One of the highlights of my 2014 trip to France was visiting the Canadian National Vimy Memorial.
For many of us, Vimy is simply something we learn about in middle school; something we recall again during Remembrance Day ceremonies or see played out in Hollywood mini series. But you don’t have to look too far down the lineage of a Canadian family to find a relative who served in World War I. We visited on an inconspicuous Sunday in May, and we were hardly the only Canadian visitors.
Our Canadian National Vimy Memorial Experience
We departed Paris in the morning, arriving in Arras around 11:00 a.m. We arrived at the visitor centre by cab not more than 25 minutes later. Before the taxi left us we collected a business card from our driver which came in handy later, when we had a bilingual staffer call a cab to collect us.
At the visitor centre we first signed up for the free 1 p.m. tour, then watched a short documentary and picked our way through the interpretive exhibit. Following that, we walked through a crater-pocked landscape, much of which was cordoned off due to the persisting risk of unexploded ordnances. It’s a risk made all too real by the fact that grazing sheep keep the grass trim, rather than human landscapers.
Some fifteen minutes later we reached Vimy Monument, the focal point of the 250-acre memorial grounds.
It’s an imposing sight; a hulking white limestone monument decorated with the names of the deceased. Twin pylons stand 30 metres above the monument’s platform, symbolizing the unity and sacrifice of Canada and France.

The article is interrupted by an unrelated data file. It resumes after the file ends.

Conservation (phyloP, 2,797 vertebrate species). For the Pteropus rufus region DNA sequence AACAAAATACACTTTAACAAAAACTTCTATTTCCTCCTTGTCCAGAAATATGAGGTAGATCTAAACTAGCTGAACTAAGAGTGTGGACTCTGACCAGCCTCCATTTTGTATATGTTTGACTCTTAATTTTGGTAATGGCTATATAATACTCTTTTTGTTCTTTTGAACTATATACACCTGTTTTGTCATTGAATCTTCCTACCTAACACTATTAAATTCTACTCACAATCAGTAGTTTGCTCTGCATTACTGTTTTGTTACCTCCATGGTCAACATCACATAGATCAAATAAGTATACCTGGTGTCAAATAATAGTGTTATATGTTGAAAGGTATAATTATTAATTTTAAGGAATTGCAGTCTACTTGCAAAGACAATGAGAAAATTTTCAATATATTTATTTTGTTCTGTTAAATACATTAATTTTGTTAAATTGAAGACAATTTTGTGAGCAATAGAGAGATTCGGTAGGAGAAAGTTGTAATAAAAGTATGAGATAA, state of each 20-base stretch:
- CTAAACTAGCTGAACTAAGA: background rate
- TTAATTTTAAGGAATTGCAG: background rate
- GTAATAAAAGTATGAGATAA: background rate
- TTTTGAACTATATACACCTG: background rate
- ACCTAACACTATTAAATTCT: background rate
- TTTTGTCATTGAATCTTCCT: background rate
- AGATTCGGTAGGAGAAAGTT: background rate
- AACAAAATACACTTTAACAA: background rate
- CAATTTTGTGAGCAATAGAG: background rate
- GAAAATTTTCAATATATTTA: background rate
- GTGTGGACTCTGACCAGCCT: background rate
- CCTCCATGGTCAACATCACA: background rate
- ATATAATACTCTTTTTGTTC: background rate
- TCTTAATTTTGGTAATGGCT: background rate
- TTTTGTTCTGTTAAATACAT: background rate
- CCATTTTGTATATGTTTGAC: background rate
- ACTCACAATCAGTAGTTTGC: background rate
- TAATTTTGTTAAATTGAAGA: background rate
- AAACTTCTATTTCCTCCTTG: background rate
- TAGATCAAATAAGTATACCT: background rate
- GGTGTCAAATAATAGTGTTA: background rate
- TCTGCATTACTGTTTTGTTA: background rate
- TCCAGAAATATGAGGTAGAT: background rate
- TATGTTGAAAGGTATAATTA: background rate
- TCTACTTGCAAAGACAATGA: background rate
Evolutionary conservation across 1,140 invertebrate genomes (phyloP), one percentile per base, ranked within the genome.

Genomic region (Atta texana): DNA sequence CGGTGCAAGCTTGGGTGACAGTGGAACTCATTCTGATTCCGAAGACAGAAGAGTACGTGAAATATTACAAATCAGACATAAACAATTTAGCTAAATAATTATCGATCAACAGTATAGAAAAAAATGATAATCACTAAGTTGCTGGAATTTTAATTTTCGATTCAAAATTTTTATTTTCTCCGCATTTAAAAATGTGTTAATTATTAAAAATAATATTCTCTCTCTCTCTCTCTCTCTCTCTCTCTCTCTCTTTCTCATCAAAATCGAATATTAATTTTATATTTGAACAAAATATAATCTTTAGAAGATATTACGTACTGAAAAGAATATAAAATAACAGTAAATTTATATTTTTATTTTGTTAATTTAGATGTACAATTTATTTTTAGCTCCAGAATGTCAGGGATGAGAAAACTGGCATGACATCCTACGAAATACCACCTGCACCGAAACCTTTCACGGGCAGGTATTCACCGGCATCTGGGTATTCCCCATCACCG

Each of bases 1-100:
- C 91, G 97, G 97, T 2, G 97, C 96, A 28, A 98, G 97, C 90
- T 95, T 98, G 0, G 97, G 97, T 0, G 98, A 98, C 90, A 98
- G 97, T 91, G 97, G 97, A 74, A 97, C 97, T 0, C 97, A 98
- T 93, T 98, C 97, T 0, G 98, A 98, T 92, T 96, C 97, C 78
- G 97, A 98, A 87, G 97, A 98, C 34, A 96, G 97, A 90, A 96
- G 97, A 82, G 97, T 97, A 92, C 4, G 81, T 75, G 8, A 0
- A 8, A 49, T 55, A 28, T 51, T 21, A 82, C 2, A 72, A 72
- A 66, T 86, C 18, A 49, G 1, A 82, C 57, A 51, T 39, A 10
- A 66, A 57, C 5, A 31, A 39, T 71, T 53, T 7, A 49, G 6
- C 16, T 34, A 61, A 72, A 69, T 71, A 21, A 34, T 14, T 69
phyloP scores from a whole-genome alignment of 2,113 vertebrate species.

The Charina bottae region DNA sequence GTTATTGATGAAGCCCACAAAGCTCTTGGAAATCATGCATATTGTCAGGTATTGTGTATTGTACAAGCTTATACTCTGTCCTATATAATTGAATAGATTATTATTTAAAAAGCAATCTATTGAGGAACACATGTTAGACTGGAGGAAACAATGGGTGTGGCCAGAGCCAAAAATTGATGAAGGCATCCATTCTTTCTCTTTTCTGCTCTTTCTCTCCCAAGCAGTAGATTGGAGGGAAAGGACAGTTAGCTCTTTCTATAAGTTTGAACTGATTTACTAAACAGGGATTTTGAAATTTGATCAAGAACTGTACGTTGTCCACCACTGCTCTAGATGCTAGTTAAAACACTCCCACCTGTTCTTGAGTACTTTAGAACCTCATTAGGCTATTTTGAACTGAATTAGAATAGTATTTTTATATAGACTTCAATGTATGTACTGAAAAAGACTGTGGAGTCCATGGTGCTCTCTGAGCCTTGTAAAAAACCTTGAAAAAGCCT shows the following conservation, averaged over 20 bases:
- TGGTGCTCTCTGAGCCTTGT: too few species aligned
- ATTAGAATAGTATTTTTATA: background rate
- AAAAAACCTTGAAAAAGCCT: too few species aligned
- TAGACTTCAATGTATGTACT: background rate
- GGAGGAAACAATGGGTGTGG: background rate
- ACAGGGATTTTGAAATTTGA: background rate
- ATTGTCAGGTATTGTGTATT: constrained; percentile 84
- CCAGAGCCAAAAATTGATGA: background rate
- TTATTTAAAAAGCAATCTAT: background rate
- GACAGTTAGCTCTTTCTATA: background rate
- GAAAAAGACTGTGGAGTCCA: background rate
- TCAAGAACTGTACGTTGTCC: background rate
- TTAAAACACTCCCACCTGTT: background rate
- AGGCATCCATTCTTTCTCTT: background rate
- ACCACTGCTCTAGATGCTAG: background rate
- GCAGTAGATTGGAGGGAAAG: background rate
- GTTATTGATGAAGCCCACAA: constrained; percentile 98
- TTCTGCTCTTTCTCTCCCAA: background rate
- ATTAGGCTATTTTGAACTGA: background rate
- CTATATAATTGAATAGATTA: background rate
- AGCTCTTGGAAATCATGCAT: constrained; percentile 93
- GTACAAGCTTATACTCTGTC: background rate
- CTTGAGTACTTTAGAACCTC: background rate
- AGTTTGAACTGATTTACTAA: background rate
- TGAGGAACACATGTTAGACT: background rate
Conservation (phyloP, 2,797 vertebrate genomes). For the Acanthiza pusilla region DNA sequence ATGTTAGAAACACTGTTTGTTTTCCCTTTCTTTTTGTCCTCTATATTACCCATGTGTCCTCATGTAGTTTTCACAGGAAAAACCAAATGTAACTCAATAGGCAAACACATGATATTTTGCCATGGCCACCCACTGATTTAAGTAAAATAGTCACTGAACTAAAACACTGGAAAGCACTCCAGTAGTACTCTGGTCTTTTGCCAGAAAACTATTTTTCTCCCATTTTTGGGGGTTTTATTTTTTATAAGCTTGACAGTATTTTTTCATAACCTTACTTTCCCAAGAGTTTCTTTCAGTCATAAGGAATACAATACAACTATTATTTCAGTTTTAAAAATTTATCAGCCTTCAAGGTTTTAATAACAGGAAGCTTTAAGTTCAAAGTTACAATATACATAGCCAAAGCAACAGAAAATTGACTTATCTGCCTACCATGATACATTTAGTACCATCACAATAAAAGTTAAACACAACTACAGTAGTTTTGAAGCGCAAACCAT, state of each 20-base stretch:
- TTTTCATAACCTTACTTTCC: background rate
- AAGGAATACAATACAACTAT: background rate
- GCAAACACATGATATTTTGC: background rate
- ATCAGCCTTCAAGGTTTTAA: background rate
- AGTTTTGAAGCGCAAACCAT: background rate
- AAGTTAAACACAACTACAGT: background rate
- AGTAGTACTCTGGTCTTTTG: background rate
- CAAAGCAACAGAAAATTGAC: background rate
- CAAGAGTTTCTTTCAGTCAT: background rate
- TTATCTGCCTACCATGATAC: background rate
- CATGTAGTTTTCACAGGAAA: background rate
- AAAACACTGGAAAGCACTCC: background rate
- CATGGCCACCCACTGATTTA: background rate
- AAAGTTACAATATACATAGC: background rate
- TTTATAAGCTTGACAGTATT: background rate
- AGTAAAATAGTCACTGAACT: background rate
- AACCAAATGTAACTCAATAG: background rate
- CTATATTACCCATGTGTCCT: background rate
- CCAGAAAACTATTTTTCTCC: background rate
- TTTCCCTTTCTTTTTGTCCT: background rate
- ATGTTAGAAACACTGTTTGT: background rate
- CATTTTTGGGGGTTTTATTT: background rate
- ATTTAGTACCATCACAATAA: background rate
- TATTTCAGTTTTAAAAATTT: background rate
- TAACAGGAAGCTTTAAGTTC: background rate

The monument features twenty statues which are fraught with symbolism, though none are as haunting and heartbreaking as Canada Bereft.
Carved from a single, 30-tonne block of stone, the statue portrays a cloaked female overlooking the Douai Plains. She faces east, toward the dawn of a new day.
“This saddened figure represents Canada – a young nation mourning her fallen sons.”
I just can’t imagine all of the able men I know leaving Canada to live, fight and die in the squalid conditions of the trenches. Under what circumstances could I endorse the departure of my husband, brother, father and friends, to fight in a war that’s a world away? Is there such a circumstance? Am I selfish to want to clutch those I love dearest as innocent civilians suffer while their countries are invaded and occupied? How in the world do military spouses handle that? How many parallels can we draw today?
After visiting the Monument we then walked a short distance to the two on-site cemeteries. After paying our respects we returned to the visitor centre to complete our visit with a guided underground tour, led by Canadian student interns.
The tour ran 50 minutes and first brought us through the trenches and then underground into Grange Tunnel.
Grange Tunnel measures 800 metres and lies at a depth of 10 metres. 10 metres below ground was a sufficient enough depth “to ensure protection from large calibre howitzer shellfire.” Its function was to connect the front line with the reserve lines behind it. Walking through the tunnel, you can’t help but confront the realities of war. It’s a tour that shouldn’t be missed.